Prevalence and molecular identification of Borrelia spirochetes in Ixodes granulatus ticks collected from Rattus losea on Kinmen Island of Taiwan
1 Graduate Institute of Pathology and Parasitology, Department of Parasitology and Tropical Medicine, National Defense Medical Center, Taipei, Taiwan, Republic of China
2 Research Center for Biotechnology and Medicine Policy, Taipei, Taiwan, Republic of China
Parasites & Vectors 2012, 5:167 doi:10.1186/1756-3305-5-167Published: 10 August 2012
Ixodes granulatus is widely distributed in various countries of Southeast Asia and Taiwan. Although this tick species is presumed to be the vector for the enzoonotic transmission of Borrelia spirochetes in the Taiwan area, the prevalence of infection and genetic diversity of Borrelia spirochetes harbored by this tick species need to be further determined.
DNA extraction was performed from individual tick specimens collected from Rattus losea on Kinmen Island of Taiwan. Borrelia infection in I. granulatus ticks was detected by performing a specific PCR assay based on the 5S-23S intergenic spacer amplicon gene of B. burgdorferi sensu lato. The genetic identities of detected spirochetes were identified by gene sequencing and phylogenetic analysis.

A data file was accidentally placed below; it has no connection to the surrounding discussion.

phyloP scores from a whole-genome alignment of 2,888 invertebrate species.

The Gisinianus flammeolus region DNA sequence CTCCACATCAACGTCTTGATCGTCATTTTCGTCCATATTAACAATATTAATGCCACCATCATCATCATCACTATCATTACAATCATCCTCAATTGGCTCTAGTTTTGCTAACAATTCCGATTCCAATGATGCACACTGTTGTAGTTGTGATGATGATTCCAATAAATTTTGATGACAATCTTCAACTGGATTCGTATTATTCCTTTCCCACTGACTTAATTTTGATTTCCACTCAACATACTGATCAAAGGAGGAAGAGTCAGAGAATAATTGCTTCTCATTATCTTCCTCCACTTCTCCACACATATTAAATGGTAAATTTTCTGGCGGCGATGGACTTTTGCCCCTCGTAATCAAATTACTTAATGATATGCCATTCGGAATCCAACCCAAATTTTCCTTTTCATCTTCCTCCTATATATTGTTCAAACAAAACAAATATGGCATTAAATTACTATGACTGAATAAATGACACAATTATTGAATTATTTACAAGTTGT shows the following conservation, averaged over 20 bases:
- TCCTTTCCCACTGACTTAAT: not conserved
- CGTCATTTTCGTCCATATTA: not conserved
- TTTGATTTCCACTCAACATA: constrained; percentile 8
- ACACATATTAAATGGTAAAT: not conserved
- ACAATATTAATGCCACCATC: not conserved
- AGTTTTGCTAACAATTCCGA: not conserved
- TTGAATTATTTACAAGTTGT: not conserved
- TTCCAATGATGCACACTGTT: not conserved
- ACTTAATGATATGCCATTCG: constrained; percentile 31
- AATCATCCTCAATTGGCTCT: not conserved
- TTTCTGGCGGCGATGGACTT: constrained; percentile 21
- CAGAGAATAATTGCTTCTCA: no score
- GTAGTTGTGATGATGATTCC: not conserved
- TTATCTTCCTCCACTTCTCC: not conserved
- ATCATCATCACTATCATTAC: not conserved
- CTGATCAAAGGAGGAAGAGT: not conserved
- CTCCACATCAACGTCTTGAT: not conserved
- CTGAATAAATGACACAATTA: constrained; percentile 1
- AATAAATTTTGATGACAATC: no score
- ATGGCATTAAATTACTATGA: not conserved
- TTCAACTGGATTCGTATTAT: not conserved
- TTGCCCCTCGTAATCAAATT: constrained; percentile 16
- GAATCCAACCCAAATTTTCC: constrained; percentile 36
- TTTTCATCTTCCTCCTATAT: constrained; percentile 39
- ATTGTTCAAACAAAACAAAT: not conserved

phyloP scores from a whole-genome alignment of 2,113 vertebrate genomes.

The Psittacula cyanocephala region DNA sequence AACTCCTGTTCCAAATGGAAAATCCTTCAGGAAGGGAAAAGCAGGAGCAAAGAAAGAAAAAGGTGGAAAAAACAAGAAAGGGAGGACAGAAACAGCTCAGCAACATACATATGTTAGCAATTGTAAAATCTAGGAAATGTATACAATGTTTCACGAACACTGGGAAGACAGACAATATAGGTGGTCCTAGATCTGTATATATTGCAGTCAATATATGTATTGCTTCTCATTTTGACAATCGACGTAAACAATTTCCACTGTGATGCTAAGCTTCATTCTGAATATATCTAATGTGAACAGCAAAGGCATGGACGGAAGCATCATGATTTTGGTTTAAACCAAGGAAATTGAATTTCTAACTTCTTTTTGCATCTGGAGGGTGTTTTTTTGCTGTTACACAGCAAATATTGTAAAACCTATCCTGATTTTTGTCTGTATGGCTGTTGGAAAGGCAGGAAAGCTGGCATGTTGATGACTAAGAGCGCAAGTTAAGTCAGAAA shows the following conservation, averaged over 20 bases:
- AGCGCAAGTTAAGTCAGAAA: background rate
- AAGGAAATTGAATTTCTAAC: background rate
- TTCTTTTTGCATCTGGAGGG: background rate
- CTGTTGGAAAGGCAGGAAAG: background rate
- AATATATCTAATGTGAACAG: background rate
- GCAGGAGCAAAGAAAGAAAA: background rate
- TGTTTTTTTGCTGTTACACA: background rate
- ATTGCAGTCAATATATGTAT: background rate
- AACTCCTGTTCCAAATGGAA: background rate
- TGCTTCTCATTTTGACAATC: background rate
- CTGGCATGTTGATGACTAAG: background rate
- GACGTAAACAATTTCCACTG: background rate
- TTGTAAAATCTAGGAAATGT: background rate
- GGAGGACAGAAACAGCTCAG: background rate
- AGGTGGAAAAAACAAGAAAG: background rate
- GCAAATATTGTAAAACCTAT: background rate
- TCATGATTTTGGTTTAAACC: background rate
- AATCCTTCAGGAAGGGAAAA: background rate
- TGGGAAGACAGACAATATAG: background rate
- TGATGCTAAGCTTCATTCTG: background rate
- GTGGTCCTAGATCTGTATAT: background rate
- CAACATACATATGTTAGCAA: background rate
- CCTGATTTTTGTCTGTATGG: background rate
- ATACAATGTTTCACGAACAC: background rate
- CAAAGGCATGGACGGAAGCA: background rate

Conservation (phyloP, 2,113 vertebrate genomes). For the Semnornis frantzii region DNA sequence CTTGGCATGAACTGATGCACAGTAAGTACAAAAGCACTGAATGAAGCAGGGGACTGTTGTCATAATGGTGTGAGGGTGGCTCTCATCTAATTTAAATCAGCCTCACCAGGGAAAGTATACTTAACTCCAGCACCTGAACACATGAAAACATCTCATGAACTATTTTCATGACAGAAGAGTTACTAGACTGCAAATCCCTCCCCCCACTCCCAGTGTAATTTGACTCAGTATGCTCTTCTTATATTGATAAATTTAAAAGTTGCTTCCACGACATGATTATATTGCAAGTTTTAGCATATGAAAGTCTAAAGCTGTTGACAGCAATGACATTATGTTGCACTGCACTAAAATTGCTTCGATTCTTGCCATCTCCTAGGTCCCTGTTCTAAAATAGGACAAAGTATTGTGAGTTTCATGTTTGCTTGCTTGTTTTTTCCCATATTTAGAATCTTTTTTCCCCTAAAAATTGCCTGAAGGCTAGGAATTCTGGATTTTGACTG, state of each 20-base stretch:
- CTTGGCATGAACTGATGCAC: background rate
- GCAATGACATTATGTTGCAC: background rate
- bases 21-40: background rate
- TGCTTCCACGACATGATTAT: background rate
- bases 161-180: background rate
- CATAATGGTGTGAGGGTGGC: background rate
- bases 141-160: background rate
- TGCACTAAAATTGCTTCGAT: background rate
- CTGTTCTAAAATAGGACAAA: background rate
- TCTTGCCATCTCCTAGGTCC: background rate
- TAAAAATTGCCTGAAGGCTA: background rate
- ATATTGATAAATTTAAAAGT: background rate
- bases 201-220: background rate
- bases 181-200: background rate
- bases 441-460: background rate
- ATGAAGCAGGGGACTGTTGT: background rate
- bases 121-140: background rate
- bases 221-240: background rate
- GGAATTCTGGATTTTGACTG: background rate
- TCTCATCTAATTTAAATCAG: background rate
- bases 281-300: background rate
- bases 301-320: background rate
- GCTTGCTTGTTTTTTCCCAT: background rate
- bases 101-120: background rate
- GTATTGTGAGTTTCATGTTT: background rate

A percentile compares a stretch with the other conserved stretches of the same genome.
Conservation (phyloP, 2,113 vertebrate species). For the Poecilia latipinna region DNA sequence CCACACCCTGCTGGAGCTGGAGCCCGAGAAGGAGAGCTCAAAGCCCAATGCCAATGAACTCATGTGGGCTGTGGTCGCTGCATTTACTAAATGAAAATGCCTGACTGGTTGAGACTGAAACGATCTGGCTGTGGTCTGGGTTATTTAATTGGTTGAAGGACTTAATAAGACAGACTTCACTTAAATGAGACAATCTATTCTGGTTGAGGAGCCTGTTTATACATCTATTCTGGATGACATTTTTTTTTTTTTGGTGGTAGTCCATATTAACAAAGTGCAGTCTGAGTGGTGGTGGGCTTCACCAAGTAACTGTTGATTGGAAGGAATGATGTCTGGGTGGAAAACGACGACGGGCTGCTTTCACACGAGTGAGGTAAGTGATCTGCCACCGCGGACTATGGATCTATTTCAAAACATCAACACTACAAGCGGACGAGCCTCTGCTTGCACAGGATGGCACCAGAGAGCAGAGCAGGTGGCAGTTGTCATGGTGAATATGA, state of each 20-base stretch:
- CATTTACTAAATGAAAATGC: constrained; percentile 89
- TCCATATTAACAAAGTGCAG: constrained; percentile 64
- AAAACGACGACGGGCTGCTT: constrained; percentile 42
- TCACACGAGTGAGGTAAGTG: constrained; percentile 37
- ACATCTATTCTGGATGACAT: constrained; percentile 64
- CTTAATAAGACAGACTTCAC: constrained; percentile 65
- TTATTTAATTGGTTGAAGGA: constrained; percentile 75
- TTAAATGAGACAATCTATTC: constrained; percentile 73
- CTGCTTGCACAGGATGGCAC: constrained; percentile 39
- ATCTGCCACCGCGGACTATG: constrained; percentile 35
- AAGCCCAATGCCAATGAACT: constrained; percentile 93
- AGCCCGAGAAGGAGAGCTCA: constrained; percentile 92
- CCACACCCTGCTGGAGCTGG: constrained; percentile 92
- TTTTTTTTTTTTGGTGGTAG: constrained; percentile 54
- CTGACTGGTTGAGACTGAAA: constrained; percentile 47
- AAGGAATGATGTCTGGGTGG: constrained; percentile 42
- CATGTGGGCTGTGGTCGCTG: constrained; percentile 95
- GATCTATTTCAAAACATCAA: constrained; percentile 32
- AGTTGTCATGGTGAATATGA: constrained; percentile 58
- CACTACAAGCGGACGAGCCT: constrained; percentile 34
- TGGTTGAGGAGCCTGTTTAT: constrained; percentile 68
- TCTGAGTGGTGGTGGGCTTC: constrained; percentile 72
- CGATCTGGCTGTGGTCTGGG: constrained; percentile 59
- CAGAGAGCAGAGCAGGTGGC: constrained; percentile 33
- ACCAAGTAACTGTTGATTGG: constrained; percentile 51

Borrelia infection was detected in nymph, male, and female stages of Ixodes granulatus ticks with an infection rate of 42.9%, 36%, and 52.7%, respectively. Genospecies identification reveals that B. valaisiana is the main genotype (70.7%) as compared to the genotype of B. burgdorferi sensu stricto (15.4%). Phylogenetic analysis revealed that these detected spirochetes were genetically affiliated to the genospecies B. valaisiana and B. burgdorferi sensu stricto, with a high sequence homology within the genospecies of B. valaisiana (95.8 to 100%) and B. burgdorferi sensu stricto (97.2 to 100%), respectively.
This study highlights the significance of high prevalence and genetic diversity of Borrelia spirochetes in I. granulatus ticks collected from Rattus losea on Kinmen Island of Taiwan. Intraspecific analysis also revealed that B. valaisiana species detected in Kinmen Island can be easily distinguished from the European group of B. valaisiana and other genospecies of Borrelia spirochetes. This may imply an enzoonotic cycle between I. granulatus ticks and rodent hosts that maintains Borrelia spirochetes in Kinmen Island as well as Southeast Asia.